Israel raised a record $3 billion in foreign debt Wednesday in an offering that received huge demand from investors despite a year-long political stalemate and rising geopolitical tensions in the region.
It sold $2 billion of 30-year U.S.-denominated bonds at 3.375%, or 115 basis points over comparable U.S. Treasuries, and another $1 billion of 10-year bonds at 2.5%, or 68 basis points over Treasuries — the lowest-ever spreads for an Israeli international debt offering.
Demand for the issues, the Finance Ministry said, reached an all-time high of $20 billion and attracted over 400 investors from 40 countries including the United States, Britain and Germany. Among the buyers were central banks, pension funds, insurance companies and other entities that already hold Israeli securities.
The ministry said there was also strong demand from Asian institutional investors, including in Japan and Hong Kong.
Accountant General Rony Hizkiyahu said the results reflected confidence among the world’s largest investors in Israel’s economy and its bonds.
The killing of an Iranian general last week and Iranian missile strikes Wednesday on military bases in Iraq housing U.S. troops have heightened concern about security in the Middle East. Also, Israel will hold a third election in less than a year in March after the failure to form a governing coalition following inconclusive elections in April and September.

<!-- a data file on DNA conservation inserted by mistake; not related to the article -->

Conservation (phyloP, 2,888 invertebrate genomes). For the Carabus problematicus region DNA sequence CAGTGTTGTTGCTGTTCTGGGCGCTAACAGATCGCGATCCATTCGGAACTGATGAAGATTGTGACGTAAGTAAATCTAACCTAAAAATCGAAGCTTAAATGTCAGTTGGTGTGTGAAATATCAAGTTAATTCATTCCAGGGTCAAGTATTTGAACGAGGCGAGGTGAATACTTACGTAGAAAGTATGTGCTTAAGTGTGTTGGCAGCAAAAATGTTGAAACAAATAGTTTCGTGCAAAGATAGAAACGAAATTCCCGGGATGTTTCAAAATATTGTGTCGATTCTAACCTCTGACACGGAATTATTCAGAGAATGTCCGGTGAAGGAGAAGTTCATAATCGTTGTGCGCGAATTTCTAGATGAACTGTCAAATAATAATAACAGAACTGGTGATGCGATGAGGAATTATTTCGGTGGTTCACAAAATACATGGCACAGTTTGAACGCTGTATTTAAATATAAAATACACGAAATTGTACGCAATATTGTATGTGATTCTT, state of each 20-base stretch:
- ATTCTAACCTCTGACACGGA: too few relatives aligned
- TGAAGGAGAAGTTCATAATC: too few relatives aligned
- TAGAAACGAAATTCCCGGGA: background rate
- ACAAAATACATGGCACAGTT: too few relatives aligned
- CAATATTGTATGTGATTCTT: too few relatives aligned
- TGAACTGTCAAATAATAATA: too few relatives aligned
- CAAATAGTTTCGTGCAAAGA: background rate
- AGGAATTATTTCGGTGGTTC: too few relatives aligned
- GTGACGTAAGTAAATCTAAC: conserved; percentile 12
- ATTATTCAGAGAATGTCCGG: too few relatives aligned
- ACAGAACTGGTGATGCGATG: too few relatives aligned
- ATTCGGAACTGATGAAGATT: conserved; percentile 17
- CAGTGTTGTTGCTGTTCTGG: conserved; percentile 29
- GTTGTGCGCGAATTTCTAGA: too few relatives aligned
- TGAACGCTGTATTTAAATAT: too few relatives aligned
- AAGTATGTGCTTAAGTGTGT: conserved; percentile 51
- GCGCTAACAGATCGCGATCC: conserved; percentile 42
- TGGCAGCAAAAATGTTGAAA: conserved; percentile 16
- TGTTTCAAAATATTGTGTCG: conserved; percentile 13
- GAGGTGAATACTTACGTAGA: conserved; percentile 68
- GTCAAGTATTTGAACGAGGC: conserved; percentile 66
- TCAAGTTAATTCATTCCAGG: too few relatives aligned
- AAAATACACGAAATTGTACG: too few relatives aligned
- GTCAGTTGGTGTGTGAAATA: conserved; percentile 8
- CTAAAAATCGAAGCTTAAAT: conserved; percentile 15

Meanwhile, a 2020 budget is unlikely to be approved until at least midyear, and the caretaker government has limited ability to enact economic policies.
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Israel posted a budget deficit of 3.7% of gross domestic product in 2019, above a target of 2.9%, although its debt to GDP ratio dipped to 59.5%. Economic growth was 3.3% in 2019.
The dollar issue was the 13th for Israel, which typically taps global markets every year, alternating between dollar- and euro-denominated offerings. In January 2019, it sold 2.5 billion euros ($2.8 billion) in a dual-tranche issue split between 10 and 30 years -- at the time a record term for Israel on foreign markets.
Bank of America Securities, Citigroup and Goldman Sachs were joint bookrunners for the offering. Standard & Poor’s rates Israel’s sovereign debt at “AA-minus, while Moody’s Investors Service rates Israel at A1 and Fitch Ratings at A-plus.